Vice-chancellors in Wales say that they have been "let down" by the Quality Assurance Agency in their fight against a move to allow the Welsh equivalent of Ofsted to inspect higher education courses.
On Tuesday, the Welsh Assembly approved a motion for the inspection agency Estyn to regulate youth and community provision in universities across Wales.
The decision was made despite strong objections from Higher Education Wales (Hew), the organisation that represents Welsh vice-chancellors.
Hew has argued that allowing Estyn to have inspection powers in higher education could prove to be the "thin end of the wedge" that will open up the prospect of time-consuming Ofsted-style inspections in a number of disciplines where there is an overlap with schools or further education colleges.
And Hew has reacted angrily to what it calls "short-sighted" support for the move by the QAA, which Hew officials say was a key factor in the Assembly's decision to give the controversial motion the green light.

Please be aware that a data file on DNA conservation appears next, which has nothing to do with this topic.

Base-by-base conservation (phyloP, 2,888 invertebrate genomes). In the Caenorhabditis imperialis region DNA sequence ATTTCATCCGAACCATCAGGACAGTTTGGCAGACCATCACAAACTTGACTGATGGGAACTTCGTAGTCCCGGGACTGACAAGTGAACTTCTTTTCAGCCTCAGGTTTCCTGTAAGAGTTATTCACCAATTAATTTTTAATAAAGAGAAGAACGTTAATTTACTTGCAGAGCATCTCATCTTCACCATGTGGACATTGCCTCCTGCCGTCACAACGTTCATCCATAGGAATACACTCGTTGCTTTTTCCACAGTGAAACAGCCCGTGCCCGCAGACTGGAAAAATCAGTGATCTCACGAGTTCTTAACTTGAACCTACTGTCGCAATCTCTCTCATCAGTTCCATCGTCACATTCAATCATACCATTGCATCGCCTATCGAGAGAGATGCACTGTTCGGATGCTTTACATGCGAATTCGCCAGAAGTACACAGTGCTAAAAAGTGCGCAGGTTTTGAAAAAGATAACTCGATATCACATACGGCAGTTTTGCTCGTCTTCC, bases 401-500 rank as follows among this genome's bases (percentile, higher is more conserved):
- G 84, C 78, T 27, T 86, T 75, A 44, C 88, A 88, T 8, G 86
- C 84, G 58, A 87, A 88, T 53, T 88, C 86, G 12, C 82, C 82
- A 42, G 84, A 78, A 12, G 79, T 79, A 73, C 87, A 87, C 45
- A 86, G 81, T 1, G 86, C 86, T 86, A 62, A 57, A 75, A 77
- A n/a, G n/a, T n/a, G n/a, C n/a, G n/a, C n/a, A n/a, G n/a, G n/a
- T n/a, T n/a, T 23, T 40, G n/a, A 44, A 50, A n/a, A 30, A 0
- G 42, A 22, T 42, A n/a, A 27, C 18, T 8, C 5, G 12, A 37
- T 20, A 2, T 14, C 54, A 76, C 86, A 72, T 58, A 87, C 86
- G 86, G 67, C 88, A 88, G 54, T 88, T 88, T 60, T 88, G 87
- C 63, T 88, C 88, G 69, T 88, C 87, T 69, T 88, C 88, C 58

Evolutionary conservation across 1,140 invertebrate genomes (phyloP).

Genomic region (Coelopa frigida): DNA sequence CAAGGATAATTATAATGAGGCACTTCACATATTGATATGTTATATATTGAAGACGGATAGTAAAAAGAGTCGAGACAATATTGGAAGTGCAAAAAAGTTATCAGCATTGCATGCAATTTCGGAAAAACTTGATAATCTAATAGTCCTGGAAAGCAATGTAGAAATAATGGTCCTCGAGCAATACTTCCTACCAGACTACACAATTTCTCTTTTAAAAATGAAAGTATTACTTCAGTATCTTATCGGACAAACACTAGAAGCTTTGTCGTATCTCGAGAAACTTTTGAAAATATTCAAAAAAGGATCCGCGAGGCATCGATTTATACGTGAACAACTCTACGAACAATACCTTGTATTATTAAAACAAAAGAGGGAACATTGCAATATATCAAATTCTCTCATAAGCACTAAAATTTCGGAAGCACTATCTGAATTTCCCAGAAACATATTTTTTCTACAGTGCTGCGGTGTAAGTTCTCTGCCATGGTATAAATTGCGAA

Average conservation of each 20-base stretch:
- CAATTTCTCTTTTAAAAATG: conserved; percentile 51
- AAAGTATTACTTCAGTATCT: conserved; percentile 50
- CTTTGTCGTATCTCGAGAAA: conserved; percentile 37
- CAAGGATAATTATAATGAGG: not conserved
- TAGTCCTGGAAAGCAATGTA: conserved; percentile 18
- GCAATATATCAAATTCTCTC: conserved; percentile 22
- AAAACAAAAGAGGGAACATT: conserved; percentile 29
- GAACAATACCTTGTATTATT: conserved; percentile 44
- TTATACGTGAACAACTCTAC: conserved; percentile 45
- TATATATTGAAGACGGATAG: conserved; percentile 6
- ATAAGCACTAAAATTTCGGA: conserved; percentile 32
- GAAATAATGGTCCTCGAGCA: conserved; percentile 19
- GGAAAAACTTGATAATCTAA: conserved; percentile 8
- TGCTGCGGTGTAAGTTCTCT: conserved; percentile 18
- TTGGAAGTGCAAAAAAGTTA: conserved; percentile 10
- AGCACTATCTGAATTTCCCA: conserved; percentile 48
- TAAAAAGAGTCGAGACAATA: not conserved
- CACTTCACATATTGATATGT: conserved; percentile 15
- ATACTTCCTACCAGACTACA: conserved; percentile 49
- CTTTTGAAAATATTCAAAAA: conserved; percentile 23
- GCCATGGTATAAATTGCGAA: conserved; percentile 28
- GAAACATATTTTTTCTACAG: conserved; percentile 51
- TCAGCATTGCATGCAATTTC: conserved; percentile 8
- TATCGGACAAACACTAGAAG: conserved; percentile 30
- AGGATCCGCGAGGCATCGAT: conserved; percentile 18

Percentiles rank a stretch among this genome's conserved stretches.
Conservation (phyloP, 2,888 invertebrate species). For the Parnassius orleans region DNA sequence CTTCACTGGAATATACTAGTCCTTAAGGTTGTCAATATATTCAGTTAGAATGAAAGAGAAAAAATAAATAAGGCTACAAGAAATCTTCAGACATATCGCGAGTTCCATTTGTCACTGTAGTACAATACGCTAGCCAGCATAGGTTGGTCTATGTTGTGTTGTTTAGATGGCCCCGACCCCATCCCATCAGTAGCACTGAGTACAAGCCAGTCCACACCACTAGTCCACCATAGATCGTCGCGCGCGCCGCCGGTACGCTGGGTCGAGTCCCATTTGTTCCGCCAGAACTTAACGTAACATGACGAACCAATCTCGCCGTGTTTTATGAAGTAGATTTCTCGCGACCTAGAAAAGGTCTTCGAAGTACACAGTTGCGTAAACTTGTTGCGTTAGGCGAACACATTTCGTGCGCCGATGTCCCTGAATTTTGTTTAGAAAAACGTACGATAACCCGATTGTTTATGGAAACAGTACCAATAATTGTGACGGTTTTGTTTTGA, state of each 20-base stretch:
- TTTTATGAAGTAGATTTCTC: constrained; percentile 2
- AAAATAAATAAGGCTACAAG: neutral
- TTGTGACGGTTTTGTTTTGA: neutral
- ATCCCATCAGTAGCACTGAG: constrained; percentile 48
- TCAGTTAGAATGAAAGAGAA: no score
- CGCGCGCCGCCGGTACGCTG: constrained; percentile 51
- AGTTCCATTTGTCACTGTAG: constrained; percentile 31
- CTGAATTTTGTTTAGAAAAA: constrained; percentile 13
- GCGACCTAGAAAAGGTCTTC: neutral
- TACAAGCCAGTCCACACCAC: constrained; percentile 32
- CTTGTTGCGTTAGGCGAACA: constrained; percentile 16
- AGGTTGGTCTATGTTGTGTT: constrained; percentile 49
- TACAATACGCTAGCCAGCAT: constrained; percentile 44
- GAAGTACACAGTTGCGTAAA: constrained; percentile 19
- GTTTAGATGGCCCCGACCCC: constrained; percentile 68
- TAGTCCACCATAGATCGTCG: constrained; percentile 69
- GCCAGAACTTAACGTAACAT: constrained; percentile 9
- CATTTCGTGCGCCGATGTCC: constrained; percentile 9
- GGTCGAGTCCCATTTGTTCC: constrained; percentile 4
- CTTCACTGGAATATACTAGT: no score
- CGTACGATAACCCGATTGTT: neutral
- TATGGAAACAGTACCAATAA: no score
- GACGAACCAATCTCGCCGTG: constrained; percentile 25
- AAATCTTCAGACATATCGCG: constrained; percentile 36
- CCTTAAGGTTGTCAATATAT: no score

Karen Jones, Hew's policy adviser for learning and teaching, said: "We feel let down by the QAA.
"Normally we work very well with them, but we were very disappointed that they chose to support something that is being opposed by higher education leaders in Wales."
Hew director Amanda Wilkinson said that Welsh universities did not question the need to be accountable for their use of public funds.
But with the QAA already examining youth and community provision, increasing the audit burden still further by adding Estyn inspections was unnecessary and wasteful, she said.
"Universities across Wales are concerned about excessive accountability and regulation that can undermine their ability to fulfil their role and diverts considerable financial resources that could be used for the public good," she said.
In response to a consultation on how the proposal would impact on its responsibilities, the QAA stated that it was broadly content with the proposals.
A spokeswoman said: "It was not the QAA's intention for this to be taken as a statement of support for the proposal.
"The QAA remains neutral on the proposed involvement of Estyn in the inspection of youth service provision.
"However, the QAA is committed to better regulation and working with all interested parties," the spokeswoman added.